Do-Not-Hospitalize Orders Rarely Used

Do-Not-Hospitalize Orders Rarely Used

Do-Not-Hospitalize Orders Rarely Used

Do-Not-Hospitalize Orders Rarely Used

Do-not-hospitalize orders rarely used, but they could cut unnecessary hospital stays for skilled nursing facility residents. The use of the do-not-hospitalize order cuts emergency department visits and hospital stays according to new research.

Researchers from Rutgers University and the State University of New York at Albany analyzed data from over 6,000 nursing facility residents to determine the impact of DNH orders. Their findings showed that 61% of residents had a do-not-resuscitate order and only 12% had a do-not-hospitalize order in their medical charts.

Residents with the DNH order had significantly fewer unnecessary hospital stays and emergency room visits in the last days of their life as compared to those who did not have the DNH order.

Skilled nursing facility providers based on this study should encourage residents and their family members to complete a do-not-hospitalize order. The order should express the residents values and goals in guiding their care provisions toward their end of life care.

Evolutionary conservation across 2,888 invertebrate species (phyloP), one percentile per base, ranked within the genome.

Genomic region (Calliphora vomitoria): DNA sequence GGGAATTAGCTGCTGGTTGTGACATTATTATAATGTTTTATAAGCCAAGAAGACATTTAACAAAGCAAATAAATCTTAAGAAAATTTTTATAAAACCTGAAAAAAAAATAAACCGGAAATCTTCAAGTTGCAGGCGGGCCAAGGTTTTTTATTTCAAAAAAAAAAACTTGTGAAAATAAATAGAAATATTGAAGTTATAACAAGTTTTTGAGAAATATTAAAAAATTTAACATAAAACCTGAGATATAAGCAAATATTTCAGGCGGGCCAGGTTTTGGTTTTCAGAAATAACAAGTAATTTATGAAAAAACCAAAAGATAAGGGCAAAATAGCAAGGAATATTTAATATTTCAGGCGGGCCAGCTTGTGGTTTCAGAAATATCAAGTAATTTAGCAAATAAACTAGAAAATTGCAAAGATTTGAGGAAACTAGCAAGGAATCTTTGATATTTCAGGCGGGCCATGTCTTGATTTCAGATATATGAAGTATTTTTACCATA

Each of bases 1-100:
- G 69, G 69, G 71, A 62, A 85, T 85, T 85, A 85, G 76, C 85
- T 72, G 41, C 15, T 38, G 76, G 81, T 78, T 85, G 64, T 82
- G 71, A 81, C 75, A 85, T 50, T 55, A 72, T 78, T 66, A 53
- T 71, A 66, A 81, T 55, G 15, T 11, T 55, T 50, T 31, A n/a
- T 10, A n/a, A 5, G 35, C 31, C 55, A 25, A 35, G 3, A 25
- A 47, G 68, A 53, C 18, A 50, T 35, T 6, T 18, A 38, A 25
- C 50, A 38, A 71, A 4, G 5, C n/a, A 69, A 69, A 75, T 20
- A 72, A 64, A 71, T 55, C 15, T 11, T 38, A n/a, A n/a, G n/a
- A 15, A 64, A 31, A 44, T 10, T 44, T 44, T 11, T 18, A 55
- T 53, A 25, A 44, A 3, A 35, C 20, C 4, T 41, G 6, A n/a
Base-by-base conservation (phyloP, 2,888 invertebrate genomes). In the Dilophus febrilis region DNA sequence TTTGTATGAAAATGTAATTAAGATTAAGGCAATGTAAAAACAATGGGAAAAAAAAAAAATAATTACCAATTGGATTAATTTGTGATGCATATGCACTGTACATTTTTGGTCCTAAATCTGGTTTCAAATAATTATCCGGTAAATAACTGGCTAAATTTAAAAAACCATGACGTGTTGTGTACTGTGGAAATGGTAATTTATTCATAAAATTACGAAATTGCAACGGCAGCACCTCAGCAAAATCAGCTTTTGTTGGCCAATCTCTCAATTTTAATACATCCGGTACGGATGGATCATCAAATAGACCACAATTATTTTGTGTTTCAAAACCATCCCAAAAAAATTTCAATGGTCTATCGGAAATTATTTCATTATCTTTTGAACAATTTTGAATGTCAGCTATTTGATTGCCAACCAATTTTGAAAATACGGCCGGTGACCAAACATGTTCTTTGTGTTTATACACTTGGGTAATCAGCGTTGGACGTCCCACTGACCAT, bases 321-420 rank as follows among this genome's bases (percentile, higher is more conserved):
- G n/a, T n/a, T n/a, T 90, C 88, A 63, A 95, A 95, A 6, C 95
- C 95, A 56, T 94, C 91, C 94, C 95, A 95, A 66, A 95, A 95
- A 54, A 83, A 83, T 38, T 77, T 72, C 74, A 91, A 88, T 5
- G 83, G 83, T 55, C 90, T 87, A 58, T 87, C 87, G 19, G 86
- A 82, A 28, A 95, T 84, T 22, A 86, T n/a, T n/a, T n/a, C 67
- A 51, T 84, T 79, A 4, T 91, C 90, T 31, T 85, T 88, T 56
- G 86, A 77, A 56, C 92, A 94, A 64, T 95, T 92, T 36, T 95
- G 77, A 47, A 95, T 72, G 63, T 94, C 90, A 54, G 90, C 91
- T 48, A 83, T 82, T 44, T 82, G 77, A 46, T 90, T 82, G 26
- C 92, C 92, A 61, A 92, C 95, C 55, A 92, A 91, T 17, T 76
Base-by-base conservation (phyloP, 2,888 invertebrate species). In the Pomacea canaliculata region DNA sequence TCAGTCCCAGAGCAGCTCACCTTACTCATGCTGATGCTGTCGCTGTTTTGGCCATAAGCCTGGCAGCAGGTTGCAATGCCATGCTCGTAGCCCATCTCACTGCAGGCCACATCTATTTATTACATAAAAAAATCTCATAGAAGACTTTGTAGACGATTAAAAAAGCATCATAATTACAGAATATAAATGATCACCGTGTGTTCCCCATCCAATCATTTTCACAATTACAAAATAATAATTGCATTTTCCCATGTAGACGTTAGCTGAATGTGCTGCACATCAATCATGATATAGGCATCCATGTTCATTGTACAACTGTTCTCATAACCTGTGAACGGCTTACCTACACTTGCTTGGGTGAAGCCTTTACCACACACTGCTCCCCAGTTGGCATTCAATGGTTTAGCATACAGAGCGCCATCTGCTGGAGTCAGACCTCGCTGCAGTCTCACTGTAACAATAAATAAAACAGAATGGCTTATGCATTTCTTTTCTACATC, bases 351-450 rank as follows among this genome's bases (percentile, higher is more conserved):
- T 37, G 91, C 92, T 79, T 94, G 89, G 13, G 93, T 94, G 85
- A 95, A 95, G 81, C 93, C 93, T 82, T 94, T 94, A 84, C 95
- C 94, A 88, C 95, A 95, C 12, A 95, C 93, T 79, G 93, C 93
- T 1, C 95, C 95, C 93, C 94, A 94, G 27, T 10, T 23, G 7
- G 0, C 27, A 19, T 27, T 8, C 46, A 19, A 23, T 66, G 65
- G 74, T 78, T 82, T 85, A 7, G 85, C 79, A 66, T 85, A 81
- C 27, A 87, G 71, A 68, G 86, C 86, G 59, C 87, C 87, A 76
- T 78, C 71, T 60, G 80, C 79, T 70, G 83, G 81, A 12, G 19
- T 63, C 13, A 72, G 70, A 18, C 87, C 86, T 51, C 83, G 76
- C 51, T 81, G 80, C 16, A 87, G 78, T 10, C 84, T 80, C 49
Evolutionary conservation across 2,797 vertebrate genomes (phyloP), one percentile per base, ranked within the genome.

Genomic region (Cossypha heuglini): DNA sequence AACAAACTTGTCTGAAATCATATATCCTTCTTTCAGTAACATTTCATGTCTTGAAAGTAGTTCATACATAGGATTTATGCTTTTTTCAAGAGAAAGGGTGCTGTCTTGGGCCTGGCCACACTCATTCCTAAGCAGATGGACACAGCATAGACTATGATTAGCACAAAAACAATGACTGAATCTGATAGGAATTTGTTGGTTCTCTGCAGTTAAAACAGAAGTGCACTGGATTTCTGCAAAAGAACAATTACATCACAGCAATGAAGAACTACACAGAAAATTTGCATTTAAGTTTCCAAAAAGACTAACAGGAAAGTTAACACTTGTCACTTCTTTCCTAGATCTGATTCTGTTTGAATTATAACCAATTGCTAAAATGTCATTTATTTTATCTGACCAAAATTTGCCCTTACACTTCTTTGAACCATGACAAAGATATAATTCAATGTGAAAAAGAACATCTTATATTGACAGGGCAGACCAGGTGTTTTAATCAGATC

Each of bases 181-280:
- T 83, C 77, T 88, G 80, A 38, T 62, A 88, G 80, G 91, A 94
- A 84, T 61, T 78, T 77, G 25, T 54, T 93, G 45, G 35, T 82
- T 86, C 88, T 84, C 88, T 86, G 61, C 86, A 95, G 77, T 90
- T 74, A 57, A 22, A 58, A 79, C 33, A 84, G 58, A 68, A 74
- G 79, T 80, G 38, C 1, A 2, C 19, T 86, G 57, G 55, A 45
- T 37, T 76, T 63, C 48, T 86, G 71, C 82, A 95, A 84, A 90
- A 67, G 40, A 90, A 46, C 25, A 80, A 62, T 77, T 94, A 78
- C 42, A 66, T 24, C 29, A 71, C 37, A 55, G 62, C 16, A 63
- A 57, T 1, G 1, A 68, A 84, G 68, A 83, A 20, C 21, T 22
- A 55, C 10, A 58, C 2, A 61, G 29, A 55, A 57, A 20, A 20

The greatest expense for the health care system in this country comes in the last years of an individuals life. We are a product of our own success. Medical science has extended life in this country by making great strides in treating heart issues and chronic illnesses. These new procedures that did not exist 30 years ago are costly, yet we want the health system to reduce the annual expenditures from Medicare and Medicaid. This is never going to happen, what can happen is that we reduce the growth rate for health care, we become more efficient and quality of care improves.

Using tools like the do-not-hospitalize order, while still providing quality care for the end of life can also reduce the cost to the system. Nursing facilities have become very sophisticated in caring for chronically ill residents, coupled with hospice care their is no reason why a resident at the end of his/her life would need to be moved to a hospital two or three times during the process. It is traumatic for the patient, the family and unnecessarily costly to the system.

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